This war isn’t about the land anyway. If a no-NATO-basing agreement can miraculously be reached, I’d expect restoration of most land besides DNR and LNR (borders as-recognized 2/22), and perhaps azov coast for practical reasons. Black Sea coastal real estate and Energodar nuke plant are bargaining chips IMO. Crimean water supply canal prob would become a treaty item too.

    If no-deal / frozen conflict ending, then I think we’re looking at a crescent shape similar to current lines on the ground, minus Kiev area to be abandoned as a liability, plus a more Donbas area expected to be captured.

    If Odessa capture attempted, IMO would be resisted with everything UA has, to retain sea access. Also is within more convenient radar / other-support range of NATO allies, so not expecting battle there, unless after major unrelated escalation.

  3. someofparts

    Well, I’m going to use this opportunity to pose a question to Ian’s brain trust here in comments. If the Russian objective is to keep the bristling weapons of NATO at a safe distance from her borders, what about Estonia, Latvia or Finland? Is there some history here that I wasn’t taught, some reason why these nations are not as menacing as Ukraine?

  4. Lex

    That’s likely pretty accurate, but the assertions of wanting ethnic cleansing in the east are pretty far out there. Russia won’t stand for active Ukrainian nationalism in the eastern oblasts, but that’s hardly the same as ethnic cleansing. Westerners make too much of the linguistic-religious divide because we’ve been conditioned to it by the Ukrainian far right.

    He told Ukraine that if they want to de-communize, he was happy to oblige. This map is close to the 1920’s borders when Lenin officially called the red area “Ukraine”. The river is probably a good border. I’m not sure he wants Kiev, if only because it becomes a huge flashpoint in the future.

    What the west is generally missing in these discussions as that while this could be spun as a “win” for the west, it puts a bomb in the lap of NATO. OUN-UPA wasn’t originally against Russia so much as Poland. As it is there a few million Ukrainians in Poland now and europe’s generosity about refugees was mostly PR. Nobody wants anymore and Poland doesn’t actually want any at all.

    The likely secondary effects of this split would be destabilization as Poland either try’s to get away, or more stupidly, take what used to be Polish and initiated the modern path of the current, fundamental issues. Hungary and Romania will at least want slices that Stalin took from them, and those ethnic groups are already making noise about wanting to leave Ukraine.

    If I was Putin, this is exactly the division I’d seek. It’s not without risks, but the military risks would likely be reduced to essentially terrorism. It will destabilize and de-NATOfy the region. And the EU/NATO/US will not be able to cope with the new Ukraine unless it denazifies it. The hard right will have their ethno-state and will behave accordingly. It will also turn on NATO because it was told it would be supported. Fascist terrorism in Europe will be on the menu, and the EU will be an easier target than Russia. Unless the US/EU totally abandon the new Ukraine and seal up the borders. But see above on ethnic separatists.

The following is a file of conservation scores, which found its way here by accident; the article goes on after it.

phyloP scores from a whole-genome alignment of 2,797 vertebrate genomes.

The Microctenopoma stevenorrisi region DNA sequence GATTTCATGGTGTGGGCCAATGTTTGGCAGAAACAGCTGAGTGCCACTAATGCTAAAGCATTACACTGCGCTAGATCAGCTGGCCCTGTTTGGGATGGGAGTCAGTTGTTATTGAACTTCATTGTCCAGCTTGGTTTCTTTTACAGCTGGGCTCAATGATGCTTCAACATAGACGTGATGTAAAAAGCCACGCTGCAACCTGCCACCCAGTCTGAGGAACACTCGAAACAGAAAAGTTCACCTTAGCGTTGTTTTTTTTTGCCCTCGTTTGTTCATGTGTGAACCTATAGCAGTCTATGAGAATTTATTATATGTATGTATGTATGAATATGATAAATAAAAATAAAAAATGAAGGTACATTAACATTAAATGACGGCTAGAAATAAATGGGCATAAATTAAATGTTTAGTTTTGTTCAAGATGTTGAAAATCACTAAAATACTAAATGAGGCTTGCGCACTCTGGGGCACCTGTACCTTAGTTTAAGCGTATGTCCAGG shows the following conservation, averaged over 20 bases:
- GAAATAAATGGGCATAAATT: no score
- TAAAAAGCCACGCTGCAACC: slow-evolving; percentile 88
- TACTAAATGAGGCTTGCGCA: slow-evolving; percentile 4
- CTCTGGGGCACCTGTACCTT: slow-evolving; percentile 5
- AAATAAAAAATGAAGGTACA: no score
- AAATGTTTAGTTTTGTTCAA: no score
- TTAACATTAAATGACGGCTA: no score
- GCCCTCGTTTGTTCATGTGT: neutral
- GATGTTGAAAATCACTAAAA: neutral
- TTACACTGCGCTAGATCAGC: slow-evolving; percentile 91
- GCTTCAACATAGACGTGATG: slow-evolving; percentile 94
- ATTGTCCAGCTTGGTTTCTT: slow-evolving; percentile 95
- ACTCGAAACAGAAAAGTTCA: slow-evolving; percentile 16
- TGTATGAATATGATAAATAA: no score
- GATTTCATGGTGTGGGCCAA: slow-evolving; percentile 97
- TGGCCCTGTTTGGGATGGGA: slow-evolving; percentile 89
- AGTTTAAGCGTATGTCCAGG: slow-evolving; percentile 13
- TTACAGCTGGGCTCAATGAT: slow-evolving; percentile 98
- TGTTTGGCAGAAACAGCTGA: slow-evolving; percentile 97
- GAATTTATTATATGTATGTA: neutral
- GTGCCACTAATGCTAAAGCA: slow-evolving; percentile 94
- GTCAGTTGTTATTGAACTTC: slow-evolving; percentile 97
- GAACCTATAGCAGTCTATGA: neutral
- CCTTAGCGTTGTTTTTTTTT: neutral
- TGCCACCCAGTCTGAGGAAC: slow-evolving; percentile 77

The new Ukraine would potentially have gas transit, but not for long since Russia is turning east (and the Germans could turn NS-2 back on, designed to get around Ukrainian transit which is why the US hated it). If Ukrainians cut it, the damage will be mostly to Europe that ukraine relies upon for everything.

  5. bruce wilder

    The map expresses a cariacature of Putin’s possible fantasy wishes as an exponent of trans-Russian nationalism. The reality of Putin’s politics is conservative calculation. The actual Russian Federation is multi-ethnic, multi-religious. He has to temper his celebration of the Orthodox Russian identity with sensitivity for the sensibilities of non-Slavic, Muslim subjects of the RF. Witness the noisy, bloody Chechans in Mariupol.

    I think Russians would question the wisdom of creating an homogenous Western Ukraine in the place of an economically and politically divided Ukraine. The bias of Western Media has hidden the onslaught of anti-Russian policy from the Ukrainian government since 2014 — cultural, economic and political. One way to draw an ideal Russian vision of Ukraine might be a return to political and economic balance, with the pro-Russian interest again legitimate and electorally competitive. The western narrative emphasizes that war has further ignited Ukrainian nationalism, extinguishing such a possibility of retreating from the Ukrainian policy of charging pro-Russian politicians with treason, eliminating the Russian language and violent shaming. But maybe Russia still thinks a neutral Ukraine founded on a balanced division linguistically or ethnically is possible.

    Anyway, I think Putin is a careful calculator — the foolish gamble of this reckless war notwithstanding. The two Republics in the East he must have and also water for Crimea, but he may feel Russia benefits from ambiguity rather than clean lines of resolution.